by Traci Chapman, Staff Writer
Callie Rinehart always knew she would go in one of two directions – nursing or teaching. With her career at The Children’s Center in Bethany, she has combined both.
With her next step, she takes her career, and her skills, to a new level, as one of a select few chosen to develop questions for the National Council of State Boards of Nursing’s National Council Licensure Examination.
Rinehart in early December did just that, as one of seven people originally named to the NCLEX knowledge, skills and ability panel. Meeting in Chicago for a three-day session, the panel was charged with developing questions to be included in the latest exam session. Rinehart was selected as an expert in pediatric nursing, officials said.
As a youth, Rinehart said she was intrigued both by education and medicine – she knew she wanted to help people, but how that path would unfold was unclear. Then, two things helped more clearly define her journey, one of the most personal nature, as her father suffered from a serious illness.
“I helped with my dad’s home health care, and I learned a lot,” Rinehart said. “In my senior year of high school, I got the opportunity to go to local hospitals, tour professions – and it was all I needed to know.”
That program was Yukon High School’s Medical Professions Academy, a series of courses that allow students to develop skills like first aid and sports medicine, injury prevention, medical terminology, research, problem solving and findings – all while earning college credit. Rinehart’s participation in the program was pivotal, she said; after her 2007 graduation from YHS, she went on to Redlands Community College’s nursing school, where she earned an associate’s degree.
Rinehart next earned her BSN at Southwest Oklahoma State University; she is currently working on her master’s degree at University of Missouri, she said.
As her path itself seemed to fall in place, so too did the answer to where she would begin her nursing career. Nine years later, Rinehart said she can’t imagine a better place, not only because of the people the facility treats and their families, but also those dedicated to their care.
“I started at The Children’s Center as a nursing assistant, as an LPN, and I just never wanted to go anywhere else – this is where my heart is,” Rinehart said. “It was everything I could have asked for.”
The Children’s Center is a private rehabilitation hospital, offering respiratory care, special education, rehabilitative therapies and much more. While some children come to the center for short-term rehabilitation after a spinal cord or brain injury and many more take advantage of the facility’s outpatient center, several are complex care patients who can remain at the Bethany center for months or even years.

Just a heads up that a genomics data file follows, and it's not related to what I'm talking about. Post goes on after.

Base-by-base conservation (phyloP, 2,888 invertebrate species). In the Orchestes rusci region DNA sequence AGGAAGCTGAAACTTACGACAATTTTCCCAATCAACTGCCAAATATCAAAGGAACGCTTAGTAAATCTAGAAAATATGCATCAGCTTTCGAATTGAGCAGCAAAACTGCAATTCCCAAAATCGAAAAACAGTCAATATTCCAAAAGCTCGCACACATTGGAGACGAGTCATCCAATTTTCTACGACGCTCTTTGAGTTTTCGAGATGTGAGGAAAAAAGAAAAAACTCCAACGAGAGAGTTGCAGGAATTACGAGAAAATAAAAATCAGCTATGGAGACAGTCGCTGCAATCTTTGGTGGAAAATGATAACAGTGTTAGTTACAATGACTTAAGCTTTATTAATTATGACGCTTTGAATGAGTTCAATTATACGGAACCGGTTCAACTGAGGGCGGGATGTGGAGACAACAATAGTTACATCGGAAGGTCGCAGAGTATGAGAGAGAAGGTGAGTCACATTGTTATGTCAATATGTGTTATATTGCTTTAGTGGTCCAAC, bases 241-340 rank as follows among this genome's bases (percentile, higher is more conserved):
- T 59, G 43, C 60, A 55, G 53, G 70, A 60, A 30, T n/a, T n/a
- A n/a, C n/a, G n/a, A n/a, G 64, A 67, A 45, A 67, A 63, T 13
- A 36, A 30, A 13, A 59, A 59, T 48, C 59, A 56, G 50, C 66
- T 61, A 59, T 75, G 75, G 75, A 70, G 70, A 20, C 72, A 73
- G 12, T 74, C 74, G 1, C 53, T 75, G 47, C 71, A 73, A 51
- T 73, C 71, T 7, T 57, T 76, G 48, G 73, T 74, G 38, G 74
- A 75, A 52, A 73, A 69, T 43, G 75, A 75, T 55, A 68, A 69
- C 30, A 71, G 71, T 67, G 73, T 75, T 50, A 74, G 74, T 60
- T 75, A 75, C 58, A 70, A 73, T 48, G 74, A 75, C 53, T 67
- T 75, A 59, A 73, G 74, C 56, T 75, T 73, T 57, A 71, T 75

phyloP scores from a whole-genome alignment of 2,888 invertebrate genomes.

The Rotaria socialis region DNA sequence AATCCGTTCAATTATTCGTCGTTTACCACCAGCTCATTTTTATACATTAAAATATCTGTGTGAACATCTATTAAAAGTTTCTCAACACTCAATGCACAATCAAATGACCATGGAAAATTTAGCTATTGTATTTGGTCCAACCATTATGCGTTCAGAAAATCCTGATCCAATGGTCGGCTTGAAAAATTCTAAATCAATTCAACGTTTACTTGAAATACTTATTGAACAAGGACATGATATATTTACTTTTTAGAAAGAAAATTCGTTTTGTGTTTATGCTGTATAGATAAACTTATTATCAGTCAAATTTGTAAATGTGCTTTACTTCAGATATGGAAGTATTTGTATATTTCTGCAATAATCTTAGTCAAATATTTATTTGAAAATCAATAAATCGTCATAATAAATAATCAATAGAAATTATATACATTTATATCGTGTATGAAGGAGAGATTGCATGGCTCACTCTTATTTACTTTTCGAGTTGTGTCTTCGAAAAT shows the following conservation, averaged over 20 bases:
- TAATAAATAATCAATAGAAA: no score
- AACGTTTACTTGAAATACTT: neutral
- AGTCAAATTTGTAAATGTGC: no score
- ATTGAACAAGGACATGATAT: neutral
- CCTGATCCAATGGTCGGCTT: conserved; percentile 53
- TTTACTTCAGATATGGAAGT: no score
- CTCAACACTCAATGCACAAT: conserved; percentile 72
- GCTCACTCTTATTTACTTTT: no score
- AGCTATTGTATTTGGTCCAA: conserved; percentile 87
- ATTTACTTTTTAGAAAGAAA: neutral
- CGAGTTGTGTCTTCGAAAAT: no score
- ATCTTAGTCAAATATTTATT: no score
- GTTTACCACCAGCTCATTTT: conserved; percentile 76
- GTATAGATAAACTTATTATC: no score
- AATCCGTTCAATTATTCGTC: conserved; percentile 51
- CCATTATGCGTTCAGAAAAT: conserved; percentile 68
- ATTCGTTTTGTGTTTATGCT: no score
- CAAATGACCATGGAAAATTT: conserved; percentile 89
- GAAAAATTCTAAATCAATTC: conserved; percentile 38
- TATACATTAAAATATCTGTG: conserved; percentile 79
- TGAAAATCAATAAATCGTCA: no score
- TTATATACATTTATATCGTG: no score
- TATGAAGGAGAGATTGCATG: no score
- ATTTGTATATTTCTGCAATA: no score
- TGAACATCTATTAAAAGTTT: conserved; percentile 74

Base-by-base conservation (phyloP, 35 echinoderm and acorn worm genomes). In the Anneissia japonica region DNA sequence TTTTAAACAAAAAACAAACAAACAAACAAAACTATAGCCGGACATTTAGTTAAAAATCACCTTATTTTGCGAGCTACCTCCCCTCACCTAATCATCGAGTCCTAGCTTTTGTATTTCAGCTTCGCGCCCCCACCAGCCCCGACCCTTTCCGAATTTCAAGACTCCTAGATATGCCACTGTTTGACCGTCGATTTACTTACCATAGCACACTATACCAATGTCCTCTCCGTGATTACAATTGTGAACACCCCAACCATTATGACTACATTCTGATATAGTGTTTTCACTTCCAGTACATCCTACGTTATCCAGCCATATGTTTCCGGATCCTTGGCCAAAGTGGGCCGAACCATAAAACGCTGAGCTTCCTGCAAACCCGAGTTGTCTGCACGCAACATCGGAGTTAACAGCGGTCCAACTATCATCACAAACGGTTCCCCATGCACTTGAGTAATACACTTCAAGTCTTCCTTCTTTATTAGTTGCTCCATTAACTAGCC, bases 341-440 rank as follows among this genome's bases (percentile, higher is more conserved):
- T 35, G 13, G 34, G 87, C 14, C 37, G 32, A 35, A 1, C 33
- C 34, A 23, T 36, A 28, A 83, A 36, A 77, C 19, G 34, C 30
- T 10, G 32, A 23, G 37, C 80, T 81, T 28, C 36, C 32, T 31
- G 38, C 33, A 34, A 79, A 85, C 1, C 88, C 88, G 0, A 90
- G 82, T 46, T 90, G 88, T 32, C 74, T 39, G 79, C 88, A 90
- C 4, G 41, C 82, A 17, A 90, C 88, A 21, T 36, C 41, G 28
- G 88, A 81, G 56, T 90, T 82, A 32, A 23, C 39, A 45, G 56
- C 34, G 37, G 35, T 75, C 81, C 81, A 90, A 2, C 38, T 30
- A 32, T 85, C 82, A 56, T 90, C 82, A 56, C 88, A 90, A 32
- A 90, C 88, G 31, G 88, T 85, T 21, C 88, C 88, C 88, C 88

In operation since 1898, the facility has a $40 million annual operating budget and employees 650 total staff.
While the Bethany facility offered Rinehart the nursing home she was looking for, it also represented an opportunity for her to work in the field she once thought might be her destiny – teaching.
Rinehart serves as The Children’s Center nurse educator, charged with training both newly hired staff, as well as continuing education for the facility’s close to 300 nurses.
“I have about 20 students five days a week, and I make sure nurses complete the necessary certifications and the required programs,” she said. “It’s really gratifying because I can oversee and make sure the nurses get what they need and have the chance to see how nurses’ careers advance.”
Her education efforts and advocacy move beyond The Children’s Center, however. She sits on several nursing advisory committees, meeting annually to discuss what’s happening in area nursing programs, industry trends and the like.
“I think the reason I was selected was because I also sit on Oklahoma City advisory committees,” she said.
As Rinehart’s experience expands, so too does the facility she loves. Just recently, The Children’s Center completed a massive project, adding 40 beds and made possible, in part, by an employee capital campaign committee-driven effort that raised $2 million to make the expansion a reality. Rinehart was an integral part of that committee and its efforts, officials said.
It was a something not truly work for a nurse and educator who called The Children’s Center her “forever home,” someone dedicated to changing not only patients lives, but also those who share her commitment to those patients.
“It’s so gratifying to know what we do to help our kids, to know we make a difference in their lives every day – and they make a difference in my life too every day,” Rinehart said. “I do love The Children’s Center and everything to do with it.”